This morning, I came across a couple of videos on YouTube while contemplating on what to write or talk about here in my blog. I was about to start with that initial reaction of or comment made by my wife when she arrived yesterday afternoon from her school-work and saw me with my clean-shaven head. "Wow, Bembol Roco!" That's what she said when she was surprised to see me with my new military or "Boot Camp" haircut. She asked me what in the world I was thinking that I have had to "revisit" my early U.S. Navy days back in San Diego, CA, with my "Navy-induction" haircut? I just smiled and said, "Yes, I did it, finally! I've long wanted to have this haircut, again!" Well, does she like it? She doesn't have any choice but to accept my "new" look, haircut. I think I look good. Thanks to God.

(By the way, Bembol Roco is an award-winning Filipino actor who has played the role of Kumar in the Australian-U.S film "The Year of Living Dangerously" (1982), with Mel Gibson, Sigiourney Weaver, Linda Hunt, and Kuh Ledesma (another Filipino actor-singer/pop diva).

Now, going back to the videos I mentioned above. One of them is about this vlogger/video uploader Australian? guy who, I presume, is an avid fan of Filipino YouTube sensation and pop singer Charice Pempengco. I watched and listened to him discussing about, and comparing American Idol finalist Jessica Sanchez (a U.S. citizen whose Mom is originally from the Philippines, and her Dad, a U.S. Navy veteran, of Mexican ancestry) and Charice (a Philippine-born singer). I believe that what he (pjwhyte75) was saying has some truth in it about becoming a famous or successful singer in the U.S. See and hear for yourself, folks. Any comment/s? Raction/s? Feedbacks?

Anyway, from this video, I became more interested in knowing and listening more about AI (American Idol) finalist Jessica Sanchez (although I've seen and heard her perform and compete in a couple of editions of American Idol via Fox channel. I'm mesmerized at her singing performances on some videos on YouTube. Man, she has a powerful and beautiful voice! Indeed, she's one of the finest young pop singers to date. I like her renditions of the late Whitney Houston's songs. I'm sure you'll agree with me when I say that she'll definitely be a successful recording star, like Charice! Kudos, Jessica, and more success and power to you! I wish you all the best and hopefully you'll be the next American Idol, Season 11 winner. hang in there, Jessica and give your best every time you perform. God bless you always!)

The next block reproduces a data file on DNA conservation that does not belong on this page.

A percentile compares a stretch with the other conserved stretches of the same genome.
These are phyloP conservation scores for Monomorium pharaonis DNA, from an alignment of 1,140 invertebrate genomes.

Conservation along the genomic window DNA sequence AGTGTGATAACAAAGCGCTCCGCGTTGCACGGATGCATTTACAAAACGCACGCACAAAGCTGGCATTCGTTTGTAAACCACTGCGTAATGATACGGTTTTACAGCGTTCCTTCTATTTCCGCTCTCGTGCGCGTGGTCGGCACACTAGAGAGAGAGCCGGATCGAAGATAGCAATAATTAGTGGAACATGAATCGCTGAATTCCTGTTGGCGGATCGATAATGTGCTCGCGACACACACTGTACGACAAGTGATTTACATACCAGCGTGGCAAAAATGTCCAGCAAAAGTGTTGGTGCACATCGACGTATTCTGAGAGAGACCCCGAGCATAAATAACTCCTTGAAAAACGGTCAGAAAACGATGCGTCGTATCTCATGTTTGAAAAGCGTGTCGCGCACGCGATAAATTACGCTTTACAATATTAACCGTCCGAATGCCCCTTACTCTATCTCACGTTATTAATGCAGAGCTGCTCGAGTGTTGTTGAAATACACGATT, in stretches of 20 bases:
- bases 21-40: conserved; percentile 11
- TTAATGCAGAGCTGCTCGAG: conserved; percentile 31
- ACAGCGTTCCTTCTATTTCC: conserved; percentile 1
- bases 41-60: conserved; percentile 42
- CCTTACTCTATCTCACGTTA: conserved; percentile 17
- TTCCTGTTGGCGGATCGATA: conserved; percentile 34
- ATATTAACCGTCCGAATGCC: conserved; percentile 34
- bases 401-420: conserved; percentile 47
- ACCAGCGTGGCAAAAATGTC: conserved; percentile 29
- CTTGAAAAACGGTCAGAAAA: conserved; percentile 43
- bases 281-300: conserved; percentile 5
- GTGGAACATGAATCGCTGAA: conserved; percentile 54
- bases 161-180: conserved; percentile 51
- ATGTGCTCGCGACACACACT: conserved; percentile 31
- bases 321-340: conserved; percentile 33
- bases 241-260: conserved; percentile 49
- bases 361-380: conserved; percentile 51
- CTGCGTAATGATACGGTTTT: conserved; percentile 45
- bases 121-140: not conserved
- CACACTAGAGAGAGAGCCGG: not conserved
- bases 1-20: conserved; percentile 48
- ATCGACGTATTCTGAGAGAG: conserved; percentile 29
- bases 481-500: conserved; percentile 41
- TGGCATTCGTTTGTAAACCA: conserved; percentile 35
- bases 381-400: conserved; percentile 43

Like Charice, who competed and won in various singing competitions in the Philippines, Jessica did compete in America Got Talent when she was eleven years old. Although she didn't win, she continued pursuing her dream to be a professional singer. That's why she's in the current American Idol, Season 11 competition . Here are a couple of videos from YouTube that I'd like to share with you, friends. I don't know if you've seen them but I'm just as delighted as you are, I'm sure, to listen to her. (No, I don't own the videos. No copyright infringement intended.) I thank the uploaders of the videos, and, as usual, thanks YouTube, American Idol, Google, and Blogger, and Wikipedia for all the information afforded to us all. Again, Good luck and I wish you, Jessica, all the best! May God bless you and your family!

Well, folks, this is all for now and until next time around. Thanks for your time, my friends. Take care and have a blessed and fantastic weekend, everyone! God bless us all!-chris a. quilpa, 21April2012

Friday, April 20, 2012

What A Clean-Shaven Head on Friday! Or, Navy-Induction Haircut Revisited

A fun-filled and fantastic Friday, everyone! TGIF! Thanks to God, It's Friday! I'm sure, most, if not all of us, are looking forward to a wonderful weekend! With bright, sunny day today, Spring is certainly in full bloom! Enjoy the wonderful weather, folks! Thanks to God for Nature at its best!

Well, today, I have had the stamina and will to go out and have, first of all, a haircut at a barber shop at NEX in a neighboring city. I've long wanted to have a a haircut but, whenever I attempt to go, there's always something that comes up. Yes, this time, I was successful. I now have a clean-shaven head! Almost completely bald, as I've wanted it to be! My barber, who did prepare and signed my Navy retirement papers in June 2005 when he was still working at PSD (Personnel Support Detachment), said that now I don't need to worry about what shampoo to use. Indeed, that's true! Well, on my part, I was telling myself that I just need a low-maintenance haircut. Same as when I was in Boot Camp (1985). That's all. what matters is I got what I wanted. And I'm happy for it, irrespective of what others say about my new haircut. I think, I look good. Thanks to God.